In 1946, he returned to the Midi, where two years later he bought the villa, La Galloise. He then painted mythological subjects with interior and exterior views of his own residence, in which the painter and his model are filled with the joie de vivre.


      In 1955, Picasso and Jacqueline Roque went to live in the villa La Californie, in Cannes. He transformed a large room on the ground floor of the Belle Époque mansion into a studio and he made it the subject matter of many of his works. The studio soon became the perfect setting to re-create the subject of the painter and his model in all its variations. At that time, his return to the subject of the studio was his way of giving posthumous tribute to Matisse, who had died shortly before.

      Between August and December 1957, Picasso set up a new studio, in which he built a dovecote, on the second floor of the mansion in a room with a large balcony with views of the bay in Cannes. For a long time, Picasso had been a painter of painting; he believed that painting from the past was a motif like any other, and that is what he demonstrated during years of interpretative frenzy. He worked on Velázquez during these months. He began working on Las Meninas -the studio par excellence-in an intense and obsessive manner, as if he were doing laboratory research. Picasso’s interpretation shows great respect for the original work, although he brought its aesthetic language up to date. New Meninas were born, Las Meninas by Picasso: Las Meninas of the twentieth century. From the palace studio of the Habsburg court to the dovecote studio of La Californie, from the interior landscape of Velázquez to the interior landscape of Picasso, which projects us from the open balcony of the dovecote to the exterior landscape of the bay of Cannes.

      1959-1970. A LAST LOOK AT TRADITION

      After Las Meninas, Picasso continued to centre his interest in the tradition of painting with Le déjeuner sur l’herbe by Manet, which enabled him to place his work in an exterior landscape. His exhaustive creative process reveals his thoughts about the bathers in Cézanne’s paintings.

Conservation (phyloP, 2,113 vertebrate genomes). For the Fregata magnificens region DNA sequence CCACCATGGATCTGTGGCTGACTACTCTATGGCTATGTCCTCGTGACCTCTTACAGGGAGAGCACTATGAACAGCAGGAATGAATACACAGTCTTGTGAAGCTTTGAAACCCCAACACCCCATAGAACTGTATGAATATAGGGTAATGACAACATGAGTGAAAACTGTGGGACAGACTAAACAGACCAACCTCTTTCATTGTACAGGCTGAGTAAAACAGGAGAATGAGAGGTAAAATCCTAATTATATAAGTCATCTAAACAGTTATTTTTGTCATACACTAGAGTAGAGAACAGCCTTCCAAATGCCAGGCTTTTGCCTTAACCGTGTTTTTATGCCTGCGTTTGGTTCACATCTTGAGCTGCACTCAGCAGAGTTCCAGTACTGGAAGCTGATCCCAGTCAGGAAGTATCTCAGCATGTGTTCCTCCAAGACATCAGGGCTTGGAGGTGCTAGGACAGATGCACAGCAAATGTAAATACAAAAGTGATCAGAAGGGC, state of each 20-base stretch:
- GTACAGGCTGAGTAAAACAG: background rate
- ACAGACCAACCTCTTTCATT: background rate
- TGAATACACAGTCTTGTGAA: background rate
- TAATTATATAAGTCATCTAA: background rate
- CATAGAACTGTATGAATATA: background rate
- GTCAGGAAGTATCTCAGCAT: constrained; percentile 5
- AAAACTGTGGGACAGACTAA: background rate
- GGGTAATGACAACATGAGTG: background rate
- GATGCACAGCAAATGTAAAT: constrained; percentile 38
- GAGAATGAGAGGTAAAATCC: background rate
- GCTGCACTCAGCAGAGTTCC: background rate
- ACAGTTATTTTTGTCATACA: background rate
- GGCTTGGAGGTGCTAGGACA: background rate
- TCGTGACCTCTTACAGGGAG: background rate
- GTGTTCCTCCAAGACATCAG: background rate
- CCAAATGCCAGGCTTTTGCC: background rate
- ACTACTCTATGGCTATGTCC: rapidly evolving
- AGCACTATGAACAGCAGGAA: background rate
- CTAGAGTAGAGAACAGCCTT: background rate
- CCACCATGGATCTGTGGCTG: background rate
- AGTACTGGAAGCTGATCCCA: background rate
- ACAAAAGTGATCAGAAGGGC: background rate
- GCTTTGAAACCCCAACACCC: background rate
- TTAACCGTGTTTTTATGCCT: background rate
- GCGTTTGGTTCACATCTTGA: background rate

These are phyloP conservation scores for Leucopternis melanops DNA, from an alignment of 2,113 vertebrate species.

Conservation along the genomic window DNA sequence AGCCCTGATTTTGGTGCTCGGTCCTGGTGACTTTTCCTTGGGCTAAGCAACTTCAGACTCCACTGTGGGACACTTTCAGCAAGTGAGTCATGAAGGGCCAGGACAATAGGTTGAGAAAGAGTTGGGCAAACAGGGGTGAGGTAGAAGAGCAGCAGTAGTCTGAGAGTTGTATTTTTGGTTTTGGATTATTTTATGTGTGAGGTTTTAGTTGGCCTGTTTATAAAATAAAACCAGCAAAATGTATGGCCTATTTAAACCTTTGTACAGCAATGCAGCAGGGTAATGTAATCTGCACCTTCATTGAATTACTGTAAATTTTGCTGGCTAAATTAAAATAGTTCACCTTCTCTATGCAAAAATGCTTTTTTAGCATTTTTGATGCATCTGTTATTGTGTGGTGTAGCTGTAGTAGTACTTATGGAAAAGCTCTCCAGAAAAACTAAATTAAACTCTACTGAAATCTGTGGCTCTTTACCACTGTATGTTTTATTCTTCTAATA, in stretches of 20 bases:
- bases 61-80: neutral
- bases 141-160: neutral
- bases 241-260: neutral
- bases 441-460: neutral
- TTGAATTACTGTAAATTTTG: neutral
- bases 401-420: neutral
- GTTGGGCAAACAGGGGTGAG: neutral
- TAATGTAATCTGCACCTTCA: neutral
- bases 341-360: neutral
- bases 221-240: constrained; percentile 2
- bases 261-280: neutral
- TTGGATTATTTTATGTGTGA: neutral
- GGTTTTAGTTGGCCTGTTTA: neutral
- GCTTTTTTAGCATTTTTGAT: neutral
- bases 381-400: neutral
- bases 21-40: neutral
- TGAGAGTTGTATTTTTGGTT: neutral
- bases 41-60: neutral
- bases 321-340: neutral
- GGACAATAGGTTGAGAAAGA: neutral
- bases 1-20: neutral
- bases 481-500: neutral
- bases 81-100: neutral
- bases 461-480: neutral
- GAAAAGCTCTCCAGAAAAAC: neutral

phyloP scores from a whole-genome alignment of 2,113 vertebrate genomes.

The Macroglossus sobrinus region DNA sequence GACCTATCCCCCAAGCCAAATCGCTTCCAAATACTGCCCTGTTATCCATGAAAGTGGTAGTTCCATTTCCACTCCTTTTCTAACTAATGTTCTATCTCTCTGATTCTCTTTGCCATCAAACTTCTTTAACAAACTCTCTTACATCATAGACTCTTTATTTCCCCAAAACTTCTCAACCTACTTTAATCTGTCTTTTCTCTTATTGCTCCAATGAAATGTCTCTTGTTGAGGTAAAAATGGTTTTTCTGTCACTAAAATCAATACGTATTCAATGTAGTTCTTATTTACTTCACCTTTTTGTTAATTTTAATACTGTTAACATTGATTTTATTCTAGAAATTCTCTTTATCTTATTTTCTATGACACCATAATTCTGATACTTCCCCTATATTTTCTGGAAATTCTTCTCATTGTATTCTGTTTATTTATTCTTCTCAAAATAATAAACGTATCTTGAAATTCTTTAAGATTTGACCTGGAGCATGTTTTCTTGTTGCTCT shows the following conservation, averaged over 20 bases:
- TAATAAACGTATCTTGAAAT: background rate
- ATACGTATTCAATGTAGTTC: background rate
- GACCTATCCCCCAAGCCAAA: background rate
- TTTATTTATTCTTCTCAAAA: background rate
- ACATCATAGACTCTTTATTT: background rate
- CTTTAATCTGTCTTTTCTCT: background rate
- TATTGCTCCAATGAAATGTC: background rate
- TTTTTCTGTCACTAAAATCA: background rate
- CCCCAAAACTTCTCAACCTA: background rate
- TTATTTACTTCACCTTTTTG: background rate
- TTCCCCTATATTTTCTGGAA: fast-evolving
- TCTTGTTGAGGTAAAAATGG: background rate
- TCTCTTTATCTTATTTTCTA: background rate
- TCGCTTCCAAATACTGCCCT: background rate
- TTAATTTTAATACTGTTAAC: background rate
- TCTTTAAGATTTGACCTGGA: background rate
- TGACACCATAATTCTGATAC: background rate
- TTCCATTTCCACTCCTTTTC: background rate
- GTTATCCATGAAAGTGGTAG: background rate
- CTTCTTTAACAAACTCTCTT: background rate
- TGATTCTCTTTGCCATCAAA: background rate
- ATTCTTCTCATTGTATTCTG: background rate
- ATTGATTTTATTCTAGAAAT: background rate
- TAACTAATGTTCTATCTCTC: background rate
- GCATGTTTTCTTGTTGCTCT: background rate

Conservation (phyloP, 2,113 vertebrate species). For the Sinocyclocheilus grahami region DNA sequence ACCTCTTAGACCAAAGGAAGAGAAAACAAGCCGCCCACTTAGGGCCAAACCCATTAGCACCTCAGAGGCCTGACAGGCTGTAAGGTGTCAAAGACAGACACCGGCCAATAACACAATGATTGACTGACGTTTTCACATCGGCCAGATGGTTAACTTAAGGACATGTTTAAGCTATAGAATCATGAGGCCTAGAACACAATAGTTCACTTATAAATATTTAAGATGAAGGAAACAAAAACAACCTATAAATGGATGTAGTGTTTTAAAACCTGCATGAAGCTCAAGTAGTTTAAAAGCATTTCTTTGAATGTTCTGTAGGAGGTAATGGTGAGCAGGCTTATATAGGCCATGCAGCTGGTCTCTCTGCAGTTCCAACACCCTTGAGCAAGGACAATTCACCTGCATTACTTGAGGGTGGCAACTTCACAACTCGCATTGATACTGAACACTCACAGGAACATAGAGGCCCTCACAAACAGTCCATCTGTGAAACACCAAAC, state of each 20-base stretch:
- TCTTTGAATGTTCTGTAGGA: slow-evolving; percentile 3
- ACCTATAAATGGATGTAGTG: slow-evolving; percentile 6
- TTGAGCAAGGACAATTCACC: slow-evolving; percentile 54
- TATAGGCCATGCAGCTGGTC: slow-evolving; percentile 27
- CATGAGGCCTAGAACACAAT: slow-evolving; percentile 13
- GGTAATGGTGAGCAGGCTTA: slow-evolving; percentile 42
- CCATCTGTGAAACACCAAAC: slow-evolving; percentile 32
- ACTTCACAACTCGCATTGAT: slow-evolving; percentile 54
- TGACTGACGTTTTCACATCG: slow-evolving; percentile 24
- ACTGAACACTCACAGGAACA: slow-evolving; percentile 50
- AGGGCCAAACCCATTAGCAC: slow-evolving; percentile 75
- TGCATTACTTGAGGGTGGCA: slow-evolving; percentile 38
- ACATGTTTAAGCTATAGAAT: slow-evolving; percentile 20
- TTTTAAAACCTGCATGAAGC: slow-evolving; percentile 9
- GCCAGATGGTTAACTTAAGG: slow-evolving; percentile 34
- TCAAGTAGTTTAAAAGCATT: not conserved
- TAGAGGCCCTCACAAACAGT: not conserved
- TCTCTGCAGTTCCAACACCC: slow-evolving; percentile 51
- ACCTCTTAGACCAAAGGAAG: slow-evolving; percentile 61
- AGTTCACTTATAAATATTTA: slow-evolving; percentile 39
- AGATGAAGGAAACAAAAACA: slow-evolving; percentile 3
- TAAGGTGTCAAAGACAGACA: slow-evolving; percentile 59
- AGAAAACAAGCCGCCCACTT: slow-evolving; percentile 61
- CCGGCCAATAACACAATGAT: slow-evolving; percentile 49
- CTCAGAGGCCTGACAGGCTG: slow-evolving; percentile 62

Beginning in 1963, the subject of the painter and his model, with all its variations, re-emerged with vigour and took the studio as a setting. He brought this subject up to date, a subject that he had treated with greater or lesser interest throughout his life, and it was when using this theme that he unburdened all his existential anxieties. At the end of his life, Picasso wanted to penetrate the essence of what it meant to be a painter. He alternated between interior landscapes and the exterior landscapes of his surroundings: Vauvenargues, Mougins.

      In the last years of his life, in old age, a revitalised artist who was young in spirit sprang forth. His painting is the result of experiments that lead him to employ a rough, thick, direct brushstroke. The landscape merges with the human figure, giving an optical effect that challenges the spectator, and brings his work to a close. This is the last Picasso.

      The exhibition concludes with a collection of pictures taken by the photographer, David Douglas Duncan, that makes the friendship between Duncan and Picasso clear, as well as the fruitful relationship that existed between the journalistic photographer and art. In these pictures, Picasso in his studio, his stays in La Californie and Vauvenargues, and his work as a ceramist are especially admirable. Thus, Duncan’s photographs can be considered as a “certificate” of the artist’s activity.

  • Raoul Dufy. 1877-1953

    • Date 30/4/99 to 11/7/99
    • The exhibition aims to reconsider Dufy from the beginning of his career at the turn of the century to his last “black paintings”, including the exciting Fauve period, with more than fifty painting, drawings, and engravings, as well as ceramics, fabric and furniture designs.

    • Display information

      This exhibition was jointly prepared by the Musée des Beaux-Arts de Lyon and the Picasso Museum of Barcelona, and it was the artist’s first retrospective exhibit in France for more than twenty-five years.